Ed. Policy Needs More People Like Mr. Rogers
Marilyn Anderson Rhames is the founder and CEO of Teachers Who Pray, a faith-based nonprofit that has more than 165 chapters nationwide. She taught for 14 years in the Chicago public schools, after spending her early professional career as a journalist for outlets including People, Time, and Newsday. Marilyn is also the author of The Master Teacher: 12 Spiritual Lessons That Can Transform Schools and Revolutionize Public Education and serves on the design team for Harvard University's Leadership Institute for Faith and Education.
I was probably about 4 or 5 when it happened. It is my earliest memory of getting angry and punching somebody.
I was sitting in my living room, minding my own business, watching "Mister Rogers' Neighborhood" on our black and white box TV with the rabbit-ears antennae. My big brother Charlie walked in, turned the channel and said "I ain't watching this. Mr. Rogers is gay." I didn't know what "gay" meant—and at just five years my elder, I doubt Charlie knew either— but I knew it was mean. Worst of all, that dork had just turned off Mr. Rogers—and nobody turns off my Mr. Rogers!
I started crying and screaming and hitting Charlie. "Turn it back! Turn it back!" I cried. When he started laughing at me and pushing me aside, I stormed upstairs to my mother and tearfully told her what my brother had said and done. She made him turn the TV back to Mr. Rogers. Charlie went outside, and all was right in the world again.
That's the kind of relationship I had with Fred Rogers. I loved him and he loved me. He always told me that I was special and important and that I had a right to feel my feelings. He sang to me. He told me stories. He put on puppet shows. He convinced me that Marilyn Anderson, the little black girl with big dreams who lived on 95th Street on Chicago's South Side with her parents and seven siblings, was his very best friend in the whole wide world for 30 uninterrupted minutes.
So when "It's a Beautiful Day in the Neighborhood," the new movie starring Tom Hanks as Mr. Rogers, premieres on November 22nd, I plan to be in somebody's theater watching it with a box of tissues.
I'll shed tears of nostalgia, for Mr. Rogers embraced people of all races and abilities. You see, while the white folks had quickly moved out of my neighborhood in the late 60s when families like mine started moving in, Mr. Rodgers was telling me this:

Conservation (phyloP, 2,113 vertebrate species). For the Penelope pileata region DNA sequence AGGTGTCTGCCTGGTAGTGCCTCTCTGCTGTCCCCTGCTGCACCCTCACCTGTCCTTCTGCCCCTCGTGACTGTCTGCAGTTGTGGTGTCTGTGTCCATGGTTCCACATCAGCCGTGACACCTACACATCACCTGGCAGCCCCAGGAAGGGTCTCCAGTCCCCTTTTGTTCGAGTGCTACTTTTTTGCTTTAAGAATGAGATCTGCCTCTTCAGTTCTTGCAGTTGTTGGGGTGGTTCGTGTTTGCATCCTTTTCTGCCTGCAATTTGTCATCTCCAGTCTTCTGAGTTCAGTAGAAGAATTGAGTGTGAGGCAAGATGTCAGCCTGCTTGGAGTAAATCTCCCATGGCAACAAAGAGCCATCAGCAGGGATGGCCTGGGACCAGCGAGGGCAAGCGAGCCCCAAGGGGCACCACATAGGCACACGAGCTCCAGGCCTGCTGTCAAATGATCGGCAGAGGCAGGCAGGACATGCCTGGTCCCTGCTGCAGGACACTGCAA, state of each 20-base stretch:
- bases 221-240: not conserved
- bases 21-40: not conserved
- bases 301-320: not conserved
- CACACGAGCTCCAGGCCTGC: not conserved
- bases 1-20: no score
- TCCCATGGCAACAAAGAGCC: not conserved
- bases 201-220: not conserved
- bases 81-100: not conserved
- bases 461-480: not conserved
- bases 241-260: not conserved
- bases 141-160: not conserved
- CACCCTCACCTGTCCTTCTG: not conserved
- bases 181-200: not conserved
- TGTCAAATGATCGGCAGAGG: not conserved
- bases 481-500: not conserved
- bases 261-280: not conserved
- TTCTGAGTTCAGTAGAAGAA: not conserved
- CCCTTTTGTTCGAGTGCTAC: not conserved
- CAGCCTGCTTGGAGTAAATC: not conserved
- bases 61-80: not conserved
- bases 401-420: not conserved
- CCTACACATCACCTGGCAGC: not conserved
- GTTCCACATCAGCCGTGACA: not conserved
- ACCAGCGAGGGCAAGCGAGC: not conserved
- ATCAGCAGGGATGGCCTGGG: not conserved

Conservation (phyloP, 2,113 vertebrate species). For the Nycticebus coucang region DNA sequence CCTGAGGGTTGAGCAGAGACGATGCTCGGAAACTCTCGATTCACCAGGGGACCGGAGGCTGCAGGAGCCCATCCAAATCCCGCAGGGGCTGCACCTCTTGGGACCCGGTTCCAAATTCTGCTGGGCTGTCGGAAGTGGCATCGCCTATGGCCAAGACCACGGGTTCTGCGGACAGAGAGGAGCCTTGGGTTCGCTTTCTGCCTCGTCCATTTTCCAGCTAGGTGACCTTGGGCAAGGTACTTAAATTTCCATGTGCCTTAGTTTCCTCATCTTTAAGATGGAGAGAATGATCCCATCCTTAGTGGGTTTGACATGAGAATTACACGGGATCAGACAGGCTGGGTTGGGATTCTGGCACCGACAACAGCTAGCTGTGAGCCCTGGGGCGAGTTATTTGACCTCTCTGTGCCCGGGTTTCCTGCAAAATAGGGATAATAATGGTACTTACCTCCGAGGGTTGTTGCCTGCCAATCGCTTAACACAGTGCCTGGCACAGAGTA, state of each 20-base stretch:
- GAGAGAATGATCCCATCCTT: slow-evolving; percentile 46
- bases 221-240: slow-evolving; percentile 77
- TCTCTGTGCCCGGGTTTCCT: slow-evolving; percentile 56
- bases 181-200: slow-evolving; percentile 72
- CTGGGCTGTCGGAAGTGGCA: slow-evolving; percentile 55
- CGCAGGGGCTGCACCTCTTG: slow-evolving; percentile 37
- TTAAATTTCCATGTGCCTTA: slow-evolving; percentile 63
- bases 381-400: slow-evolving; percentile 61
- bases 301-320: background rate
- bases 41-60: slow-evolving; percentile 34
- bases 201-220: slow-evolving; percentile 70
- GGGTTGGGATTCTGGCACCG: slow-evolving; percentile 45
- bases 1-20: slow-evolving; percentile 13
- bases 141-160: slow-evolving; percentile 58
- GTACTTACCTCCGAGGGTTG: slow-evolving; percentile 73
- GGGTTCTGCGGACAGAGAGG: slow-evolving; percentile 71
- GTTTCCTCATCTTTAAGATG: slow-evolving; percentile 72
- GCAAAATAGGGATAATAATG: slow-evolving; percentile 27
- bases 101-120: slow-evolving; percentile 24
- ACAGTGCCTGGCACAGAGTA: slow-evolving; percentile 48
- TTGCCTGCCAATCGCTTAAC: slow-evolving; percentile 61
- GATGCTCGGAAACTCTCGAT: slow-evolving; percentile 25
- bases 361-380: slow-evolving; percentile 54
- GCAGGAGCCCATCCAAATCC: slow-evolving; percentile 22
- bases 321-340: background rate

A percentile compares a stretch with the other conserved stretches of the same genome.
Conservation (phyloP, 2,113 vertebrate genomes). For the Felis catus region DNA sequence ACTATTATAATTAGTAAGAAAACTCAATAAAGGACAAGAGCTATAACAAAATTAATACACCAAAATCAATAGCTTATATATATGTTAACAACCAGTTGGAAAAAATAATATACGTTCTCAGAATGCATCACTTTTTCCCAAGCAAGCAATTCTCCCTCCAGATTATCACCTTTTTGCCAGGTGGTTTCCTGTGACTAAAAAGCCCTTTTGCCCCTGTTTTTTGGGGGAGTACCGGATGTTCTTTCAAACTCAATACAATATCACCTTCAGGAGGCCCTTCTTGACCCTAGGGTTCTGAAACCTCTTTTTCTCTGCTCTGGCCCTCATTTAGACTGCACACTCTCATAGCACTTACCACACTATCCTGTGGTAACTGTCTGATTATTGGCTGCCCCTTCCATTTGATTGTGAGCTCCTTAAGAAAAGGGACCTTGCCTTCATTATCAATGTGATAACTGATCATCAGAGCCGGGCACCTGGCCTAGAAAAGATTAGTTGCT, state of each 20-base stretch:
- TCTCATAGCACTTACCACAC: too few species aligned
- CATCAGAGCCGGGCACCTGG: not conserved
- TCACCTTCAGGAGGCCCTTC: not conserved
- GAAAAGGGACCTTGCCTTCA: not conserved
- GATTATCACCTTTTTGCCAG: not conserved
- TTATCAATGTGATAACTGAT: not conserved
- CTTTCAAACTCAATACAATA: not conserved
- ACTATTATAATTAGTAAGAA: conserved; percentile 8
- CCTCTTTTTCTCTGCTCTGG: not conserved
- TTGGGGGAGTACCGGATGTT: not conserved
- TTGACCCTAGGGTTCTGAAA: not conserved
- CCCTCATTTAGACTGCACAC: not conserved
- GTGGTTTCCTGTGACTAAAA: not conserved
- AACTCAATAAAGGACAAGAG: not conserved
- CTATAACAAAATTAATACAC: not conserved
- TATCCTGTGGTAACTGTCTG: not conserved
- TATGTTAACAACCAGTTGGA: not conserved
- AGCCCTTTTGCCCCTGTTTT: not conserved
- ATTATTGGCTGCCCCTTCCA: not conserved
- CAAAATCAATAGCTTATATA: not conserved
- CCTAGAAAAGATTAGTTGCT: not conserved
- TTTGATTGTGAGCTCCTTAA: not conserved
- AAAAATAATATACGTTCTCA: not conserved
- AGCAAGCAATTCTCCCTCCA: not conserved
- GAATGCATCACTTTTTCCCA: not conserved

I have always wanted to have a neighbor just like you,
I've always wanted to live in a neighborhood with you.
So let's make the most of this beautiful day,
Since we're together, we might as well say,
Would you be mine? Could you be mine?
Won't you be my neighbor?
I'll also need that box of tissues because these are the things kids today might never see. I feel sorry for the 4- and 5-year olds who know nothing about educational shows on PBS like "Sesame Street" that could teach them how to count, or make the letter sounds, or how to be a good friend. I see too many little kids at church or in the grocery store staring into mobile screens, playing video games, or, worse, watching YouTube videos of other little kids playing video games.
My heart is still upset about the 300,000 mostly low-income black and Latino kids recently spent 11 days out of school, watching three highly accomplished black women— Mayor of Chicago Lori Lightfoot, Chicago Public Schools CEO Janice Jackson, and Chicago Teachers Union Vice President Stacey Davis Gates—duke it out on the evening news over teacher salary increases, class sizes, and who is and is not being an honest negotiator. These are important issues that must be addressed, but oh, how I lament the toxic tenor of education policy discussions today!
Could Mr. Rogers have been so kind to kids on TV while also disparaging his colleagues in education and entertainment? I hope the movie depicts how Mr. Rogers dealt with inner-office conflicts, if he ever had any. For me, the legacy of Mr. Rogers is to embrace all kids, build a community that kids can love being a part of, and be a role model even in the midst of difficult times.
I was born in the 70s, and life was hard for my family back then. We were on and off food stamps. We stood in line for government-issued powdered milk and cheese. Our Christmas gifts were donated and wrapped by strangers. Our government-provided public education was free—and we often got what we paid for.
Still, we feasted on a constant supply of positivity. The love of our family and our small storefront church. Our double-dutch jumps and neighborhood bike rides. And, at least for me, Mr. Rogers, who celebrated the inherent beauty of my existence, despite the external circumstances.
If Tom Hanks sings Mr. Roger's ending theme song in the movie, I know my tears will flow. I heard this tune every day of my life for many formative years, and it still pulls my heart strings:
It's such a good feeling
To know you're alive.
It's such a happy feeling;
You're growing inside.
And when you wake up ready to say:
I think I'll make a snappy new day.
It's such a good feeling,
A very good feeling.
The feeling you know, that I'll be back
When the day is new.
And I'll have more ideas for you.
And you'll have things you'll want to talk about.
I will too.
— Marilyn Rhames